Multistate Posse To Probe Google On Street View

As leader of the investigation, Connecticut Attorney General Richard Blumenthal is playing the role of tough lawman Joe Lefors, and he's being joined by more than 30 other states that are just as keen on finding out what personal information Google may have collected, and whether it did so accidentally, as the company claims.

“Street View cannot mean Complete View -- invading home and business computer networks and vacuuming up personal information and communications," Blumenthal said Monday in a statement.

So far, Google's response to the issue has left many questions unanswered, according to Blumenthal. Hence, the formation of the posse, which will seek to ascertain if Google broke any laws and whether changes to state and federal statutes may be necessary.

"Google must come clean, explaining how and why it intercepted and saved private information broadcast over personal and business wireless networks," Blumenthal said in the statement.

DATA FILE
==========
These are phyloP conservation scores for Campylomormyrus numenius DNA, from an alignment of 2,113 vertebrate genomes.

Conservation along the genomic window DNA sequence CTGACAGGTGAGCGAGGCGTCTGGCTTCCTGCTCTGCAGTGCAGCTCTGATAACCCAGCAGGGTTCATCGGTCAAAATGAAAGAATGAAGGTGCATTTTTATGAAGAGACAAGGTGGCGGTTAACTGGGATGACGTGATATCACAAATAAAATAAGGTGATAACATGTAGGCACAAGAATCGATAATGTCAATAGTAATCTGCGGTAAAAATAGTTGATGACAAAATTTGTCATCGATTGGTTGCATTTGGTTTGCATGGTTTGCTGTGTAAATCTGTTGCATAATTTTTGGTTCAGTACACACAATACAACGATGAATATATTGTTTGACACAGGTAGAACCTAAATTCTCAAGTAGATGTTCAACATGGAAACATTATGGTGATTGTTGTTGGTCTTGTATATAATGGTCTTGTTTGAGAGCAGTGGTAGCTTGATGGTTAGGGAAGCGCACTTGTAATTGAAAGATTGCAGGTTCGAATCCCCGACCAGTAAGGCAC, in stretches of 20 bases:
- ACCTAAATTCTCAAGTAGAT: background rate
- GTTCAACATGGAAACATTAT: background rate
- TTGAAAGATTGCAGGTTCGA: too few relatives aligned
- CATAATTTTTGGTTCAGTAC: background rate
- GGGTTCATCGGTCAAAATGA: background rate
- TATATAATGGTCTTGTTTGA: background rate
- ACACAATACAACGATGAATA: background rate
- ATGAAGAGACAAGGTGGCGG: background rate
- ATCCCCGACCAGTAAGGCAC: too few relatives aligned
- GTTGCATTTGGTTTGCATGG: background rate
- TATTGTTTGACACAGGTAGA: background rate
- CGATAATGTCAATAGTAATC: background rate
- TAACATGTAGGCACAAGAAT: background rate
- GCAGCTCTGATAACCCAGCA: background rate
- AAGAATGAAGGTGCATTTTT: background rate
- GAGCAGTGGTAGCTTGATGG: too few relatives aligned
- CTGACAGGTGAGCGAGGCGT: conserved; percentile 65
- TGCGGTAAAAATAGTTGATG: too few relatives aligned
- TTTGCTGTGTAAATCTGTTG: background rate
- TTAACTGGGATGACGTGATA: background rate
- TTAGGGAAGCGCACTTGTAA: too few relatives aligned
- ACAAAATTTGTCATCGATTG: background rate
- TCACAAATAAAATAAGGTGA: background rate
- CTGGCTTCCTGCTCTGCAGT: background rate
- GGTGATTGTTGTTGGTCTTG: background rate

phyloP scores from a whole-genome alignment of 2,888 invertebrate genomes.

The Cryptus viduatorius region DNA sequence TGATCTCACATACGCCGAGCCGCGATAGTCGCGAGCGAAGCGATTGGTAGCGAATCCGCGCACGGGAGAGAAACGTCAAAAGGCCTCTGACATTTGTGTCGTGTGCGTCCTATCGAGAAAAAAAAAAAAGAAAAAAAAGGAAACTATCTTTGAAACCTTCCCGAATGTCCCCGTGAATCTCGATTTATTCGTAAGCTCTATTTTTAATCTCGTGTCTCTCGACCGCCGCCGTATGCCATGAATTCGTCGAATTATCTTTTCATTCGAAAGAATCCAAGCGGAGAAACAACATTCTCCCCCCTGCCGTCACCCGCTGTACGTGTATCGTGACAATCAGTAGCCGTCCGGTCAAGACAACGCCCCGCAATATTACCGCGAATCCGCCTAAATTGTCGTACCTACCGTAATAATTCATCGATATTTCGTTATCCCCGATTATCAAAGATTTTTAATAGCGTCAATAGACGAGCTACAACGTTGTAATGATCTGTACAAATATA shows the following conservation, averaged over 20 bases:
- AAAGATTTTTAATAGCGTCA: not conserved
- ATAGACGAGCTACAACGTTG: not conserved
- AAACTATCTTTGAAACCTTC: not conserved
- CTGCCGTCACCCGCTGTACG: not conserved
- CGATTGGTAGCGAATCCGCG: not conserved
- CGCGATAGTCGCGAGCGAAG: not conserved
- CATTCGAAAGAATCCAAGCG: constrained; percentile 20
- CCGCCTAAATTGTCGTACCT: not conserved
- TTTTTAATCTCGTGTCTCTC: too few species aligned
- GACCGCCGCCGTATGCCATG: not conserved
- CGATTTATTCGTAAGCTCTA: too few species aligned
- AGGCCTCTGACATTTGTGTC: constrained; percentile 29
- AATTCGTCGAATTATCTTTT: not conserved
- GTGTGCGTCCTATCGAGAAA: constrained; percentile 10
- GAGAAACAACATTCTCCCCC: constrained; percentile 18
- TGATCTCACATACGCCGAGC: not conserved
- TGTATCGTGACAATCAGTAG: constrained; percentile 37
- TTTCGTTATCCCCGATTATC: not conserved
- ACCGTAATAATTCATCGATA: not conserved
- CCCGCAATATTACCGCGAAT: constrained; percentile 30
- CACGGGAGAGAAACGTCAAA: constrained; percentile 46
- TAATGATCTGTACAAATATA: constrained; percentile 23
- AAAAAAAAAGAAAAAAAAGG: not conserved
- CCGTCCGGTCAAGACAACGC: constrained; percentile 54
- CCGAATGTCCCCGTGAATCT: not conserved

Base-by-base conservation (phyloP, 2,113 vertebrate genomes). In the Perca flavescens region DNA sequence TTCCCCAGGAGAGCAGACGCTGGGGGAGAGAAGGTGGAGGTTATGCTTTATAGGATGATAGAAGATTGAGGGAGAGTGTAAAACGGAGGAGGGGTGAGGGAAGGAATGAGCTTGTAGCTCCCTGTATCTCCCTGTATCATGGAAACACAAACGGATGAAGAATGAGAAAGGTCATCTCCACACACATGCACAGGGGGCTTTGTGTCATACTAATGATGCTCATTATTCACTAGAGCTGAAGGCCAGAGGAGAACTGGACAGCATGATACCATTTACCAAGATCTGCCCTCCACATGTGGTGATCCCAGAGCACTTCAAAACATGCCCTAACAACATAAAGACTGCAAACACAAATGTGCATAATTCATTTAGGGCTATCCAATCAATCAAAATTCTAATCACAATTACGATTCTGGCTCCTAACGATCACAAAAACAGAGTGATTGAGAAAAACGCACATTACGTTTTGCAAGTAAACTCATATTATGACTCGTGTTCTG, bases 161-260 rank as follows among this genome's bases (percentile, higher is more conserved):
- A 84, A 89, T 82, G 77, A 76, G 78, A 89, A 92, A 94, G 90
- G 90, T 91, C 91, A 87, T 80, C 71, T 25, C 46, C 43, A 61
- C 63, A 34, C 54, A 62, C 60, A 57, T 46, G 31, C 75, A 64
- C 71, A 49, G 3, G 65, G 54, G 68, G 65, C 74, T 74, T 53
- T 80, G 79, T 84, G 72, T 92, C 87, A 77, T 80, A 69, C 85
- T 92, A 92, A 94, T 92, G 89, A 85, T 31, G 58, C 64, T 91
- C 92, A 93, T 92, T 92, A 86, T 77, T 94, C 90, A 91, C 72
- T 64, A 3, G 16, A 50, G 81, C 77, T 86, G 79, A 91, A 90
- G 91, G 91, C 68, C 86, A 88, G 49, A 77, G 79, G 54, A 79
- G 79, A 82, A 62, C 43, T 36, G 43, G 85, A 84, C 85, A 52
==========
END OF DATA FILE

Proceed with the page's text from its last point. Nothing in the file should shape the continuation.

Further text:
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Last month, Google acknowledged that cars taking photos for its Street View service inadvertently gathered personally identifiable data such as e-mails and Web addresses via unsecured Wi-Fi networks. Google said its Street View cars picked up around 600 gigabytes of data in more than 30 countries, and later attributed it to one of its engineers inserting unauthorized code into the Street View software system.

Google launched an internal investigation of the rogue engineer's actions and also hired an independent third party to conduct an audit of its Street View data collection practices. Google plans to make the results of that investigation public when it’s completed, and Google CEO Eric Schmidt has offered a mea culpa for the mistake.

“We screwed up. Let’s be very clear about that,” Schmidt told the Financial Times earlier this month.

Meanwhile, Google is facing investigations by multiple European countries as well as numerous civil lawsuits in the U.S. European data privacy watchdogs had already been pressuring Google to delete Street View photos after six months instead of the year that Google currently retains them.